The commission went further, recommending that government entities be compelled to only do business with certified B-BBEE-compliant contractors, saying this will also protect government from approaching B-BBEE compliance as a mere “tick-box” exercise which often effects no real change.

Additionally, the commission believes the establishment of a specialised tribunal will assist in not only managing compliance with the policy but in tracking its impact as well.

Read: Black ownership of SA businesses falls below 30%

Listen: Busa CEO Cas Coovadia on the 2021 National Status and Trends on B-BBEE Transformation Report (read transcript)



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My fear is that the ANC will never accept the following truths:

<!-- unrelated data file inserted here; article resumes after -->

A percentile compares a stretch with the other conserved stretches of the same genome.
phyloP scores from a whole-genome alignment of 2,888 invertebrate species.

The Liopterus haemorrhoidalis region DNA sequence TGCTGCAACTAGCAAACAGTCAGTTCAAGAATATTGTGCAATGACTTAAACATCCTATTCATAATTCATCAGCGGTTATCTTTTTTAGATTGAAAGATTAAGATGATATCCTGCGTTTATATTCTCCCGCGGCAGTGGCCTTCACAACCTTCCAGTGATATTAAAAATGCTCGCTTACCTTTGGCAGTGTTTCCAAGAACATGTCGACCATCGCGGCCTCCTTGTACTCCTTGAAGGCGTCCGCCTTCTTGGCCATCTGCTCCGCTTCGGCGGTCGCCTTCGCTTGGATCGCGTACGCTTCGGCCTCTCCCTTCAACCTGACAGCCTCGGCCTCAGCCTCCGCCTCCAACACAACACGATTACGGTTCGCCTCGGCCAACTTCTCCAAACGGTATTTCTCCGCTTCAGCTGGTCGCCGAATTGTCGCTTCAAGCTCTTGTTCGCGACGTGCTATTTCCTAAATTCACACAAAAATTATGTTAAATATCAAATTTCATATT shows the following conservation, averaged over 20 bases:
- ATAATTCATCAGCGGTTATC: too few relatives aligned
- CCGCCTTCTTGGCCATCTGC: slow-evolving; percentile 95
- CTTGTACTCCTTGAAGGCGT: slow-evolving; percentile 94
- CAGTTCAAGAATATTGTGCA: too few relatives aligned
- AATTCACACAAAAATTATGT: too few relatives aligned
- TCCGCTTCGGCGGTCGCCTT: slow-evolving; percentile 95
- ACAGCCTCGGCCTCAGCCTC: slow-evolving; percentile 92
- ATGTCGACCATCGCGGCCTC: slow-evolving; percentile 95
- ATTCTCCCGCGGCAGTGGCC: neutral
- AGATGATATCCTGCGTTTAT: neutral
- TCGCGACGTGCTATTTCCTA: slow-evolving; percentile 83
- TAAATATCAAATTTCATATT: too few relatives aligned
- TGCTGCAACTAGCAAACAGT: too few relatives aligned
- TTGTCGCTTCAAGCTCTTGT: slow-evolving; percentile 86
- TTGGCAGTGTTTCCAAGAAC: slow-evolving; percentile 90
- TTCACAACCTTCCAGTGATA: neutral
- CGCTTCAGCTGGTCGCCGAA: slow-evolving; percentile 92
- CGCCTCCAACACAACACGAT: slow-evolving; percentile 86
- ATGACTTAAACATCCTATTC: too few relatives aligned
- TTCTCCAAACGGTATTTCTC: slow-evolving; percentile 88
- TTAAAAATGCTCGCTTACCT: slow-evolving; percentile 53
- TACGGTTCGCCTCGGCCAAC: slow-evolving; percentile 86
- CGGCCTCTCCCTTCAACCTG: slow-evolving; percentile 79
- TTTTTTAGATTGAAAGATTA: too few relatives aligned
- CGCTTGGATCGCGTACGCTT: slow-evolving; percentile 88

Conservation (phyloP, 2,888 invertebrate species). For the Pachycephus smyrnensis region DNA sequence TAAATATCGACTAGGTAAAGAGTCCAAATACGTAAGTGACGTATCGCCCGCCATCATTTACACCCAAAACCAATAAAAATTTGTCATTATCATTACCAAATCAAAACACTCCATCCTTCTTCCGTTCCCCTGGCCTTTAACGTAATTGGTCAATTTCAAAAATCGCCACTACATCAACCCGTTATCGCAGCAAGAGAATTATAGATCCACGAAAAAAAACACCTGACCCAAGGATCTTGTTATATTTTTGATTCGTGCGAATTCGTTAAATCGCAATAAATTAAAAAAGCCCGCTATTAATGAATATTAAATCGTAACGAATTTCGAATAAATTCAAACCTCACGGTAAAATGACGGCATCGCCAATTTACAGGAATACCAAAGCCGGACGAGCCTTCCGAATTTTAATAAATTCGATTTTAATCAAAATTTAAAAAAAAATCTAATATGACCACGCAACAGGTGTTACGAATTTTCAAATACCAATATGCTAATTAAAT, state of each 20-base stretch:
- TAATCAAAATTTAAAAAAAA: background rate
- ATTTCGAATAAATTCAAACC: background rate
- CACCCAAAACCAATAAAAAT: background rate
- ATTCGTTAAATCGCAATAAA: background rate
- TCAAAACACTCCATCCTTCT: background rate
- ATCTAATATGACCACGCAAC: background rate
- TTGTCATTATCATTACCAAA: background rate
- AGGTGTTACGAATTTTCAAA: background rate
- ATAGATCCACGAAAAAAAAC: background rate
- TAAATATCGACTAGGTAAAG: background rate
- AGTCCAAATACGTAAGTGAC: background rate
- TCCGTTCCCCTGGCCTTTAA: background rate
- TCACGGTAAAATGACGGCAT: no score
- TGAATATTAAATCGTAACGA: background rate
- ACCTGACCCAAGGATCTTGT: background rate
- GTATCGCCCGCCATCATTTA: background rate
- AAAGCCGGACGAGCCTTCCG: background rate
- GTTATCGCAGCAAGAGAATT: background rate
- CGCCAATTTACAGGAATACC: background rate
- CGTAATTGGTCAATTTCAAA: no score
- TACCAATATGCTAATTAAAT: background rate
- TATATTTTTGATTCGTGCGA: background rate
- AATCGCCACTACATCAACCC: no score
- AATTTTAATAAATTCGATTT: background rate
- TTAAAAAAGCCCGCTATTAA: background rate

1) Less is more. Ironically less forced race based policy (bee( yields more transformation.

2) You cannot truly transform off the back of failing entities (SA).

BEE in the state does not matter.
They are all cadre depolyees on exorbitant salaries paid for doing nothing of any value !!!

The ANC has never encountered a problem for which it does not immediately create even more regulations, a new commission, and a tribunal – just for giggles. And of course, ministerial meddling and draconian fines and penalties. This insanity will continue until the very last business in SA closes down under the sheer weight of bureaucratic BS and we all become proud SASSA grant recipients. But only those of us with the correct hue, of course. Which grants will be paid by … oops, we have not quite figured that one out yet. But starting the printing presses at the Mint in Centurion is the “solution” that has already been mooted by a few ANC Ministers, all of whom are financial geniuses as well as admirers of the Zimbabwean economic miracle.